Williams sought an initial capital investment of $500,000, which he said would be paid back in 2 years, with a “guaranteed” rate of return of 15 to 20 percent.
Alston was to get the first $100,000 of revenue each year for the first two years, and the contract included an opt-out clause, according to the complaint.
Alston says Williams assured him that the investment would be a “cash reserve” and would not be placed at risk. It would merely give VSM a “strong cash position” that would allow the company to acquire “low rate lines of credit,” the complaint states.
Williams produced copies of several player contracts to show his company’s cash flow, according to the complaint.
Based on these conversations, Alston says he bought a purported 16 percent interest in VSM. But he says he never received any evidence of ownership, such as stock certificates or a memorandum of ownership.
Alston says he subsequently learned that the VSM did not even exist as a corporation when he ponied up the money – it was not formed until more than a month after the stock purchase agreement was consummated, Alston says. Therefore it could not have represented NFL players, because it did not yet exist.
Alston claims Williams subsequently lost his license to represent NFL players, but never informed him. Instead, in July 2009, he sought an additional infusion of cash, according to the complaint.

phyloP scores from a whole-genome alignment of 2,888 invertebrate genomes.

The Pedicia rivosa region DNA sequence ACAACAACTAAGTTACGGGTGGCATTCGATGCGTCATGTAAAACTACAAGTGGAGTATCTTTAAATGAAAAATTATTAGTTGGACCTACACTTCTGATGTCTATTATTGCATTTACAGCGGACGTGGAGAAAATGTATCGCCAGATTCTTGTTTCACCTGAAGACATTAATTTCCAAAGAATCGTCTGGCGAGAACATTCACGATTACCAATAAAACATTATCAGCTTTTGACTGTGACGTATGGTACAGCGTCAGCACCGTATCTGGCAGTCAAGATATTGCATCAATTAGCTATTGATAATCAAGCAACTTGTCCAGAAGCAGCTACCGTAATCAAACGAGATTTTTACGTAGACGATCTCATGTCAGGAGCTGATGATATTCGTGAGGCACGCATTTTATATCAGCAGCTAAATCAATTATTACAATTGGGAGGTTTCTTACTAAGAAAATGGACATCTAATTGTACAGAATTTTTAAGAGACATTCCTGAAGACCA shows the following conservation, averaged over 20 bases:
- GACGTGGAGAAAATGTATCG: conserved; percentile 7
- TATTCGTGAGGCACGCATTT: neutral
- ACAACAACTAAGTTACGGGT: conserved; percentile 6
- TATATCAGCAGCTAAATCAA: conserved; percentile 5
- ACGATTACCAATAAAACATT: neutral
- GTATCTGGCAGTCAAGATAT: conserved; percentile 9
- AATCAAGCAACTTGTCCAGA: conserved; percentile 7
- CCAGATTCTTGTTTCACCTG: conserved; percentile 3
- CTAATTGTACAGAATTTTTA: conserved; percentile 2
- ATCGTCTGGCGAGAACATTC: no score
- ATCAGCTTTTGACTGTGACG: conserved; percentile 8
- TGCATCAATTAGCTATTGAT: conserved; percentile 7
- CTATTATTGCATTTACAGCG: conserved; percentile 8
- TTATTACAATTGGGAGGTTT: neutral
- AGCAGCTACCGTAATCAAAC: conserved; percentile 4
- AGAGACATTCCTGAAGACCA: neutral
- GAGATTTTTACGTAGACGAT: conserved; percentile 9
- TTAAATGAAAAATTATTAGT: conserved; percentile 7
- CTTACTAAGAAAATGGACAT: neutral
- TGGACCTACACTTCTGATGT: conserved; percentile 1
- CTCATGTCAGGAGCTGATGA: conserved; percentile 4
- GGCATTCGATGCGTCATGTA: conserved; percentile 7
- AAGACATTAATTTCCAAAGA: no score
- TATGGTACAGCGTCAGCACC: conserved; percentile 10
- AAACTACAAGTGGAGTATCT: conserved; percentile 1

On Sept. 1, Alston exercised the opt-out clause, demanding return of his investment, plus the promised 20 percent. But he says Williams told him that he was not in a position to honor the opt-out clause; in fact, he was on the brink of bankruptcy.
Williams’ primary source of collateral at that point was his home in Wake Forest, N.C., which he was trying to sell and was on the brink of foreclosure, Alston says.
In a last attempt to get Alston to pour more money into the venture, Williams told him the home was appraised at $4.6 million, according to the complaint. But Alston says he learned that two substantial mortgages and two lines of credit were secured against it, so that even if it were sold for 100 percent of its alleged value, there would not be enough money left to repay him.
Alston seeks damages for fraud, unfair and deceptive trade practices, civil conversion and breach of contract.
He is represented by Bryan Wardell with Wardell & Associates in Raleigh, N.C.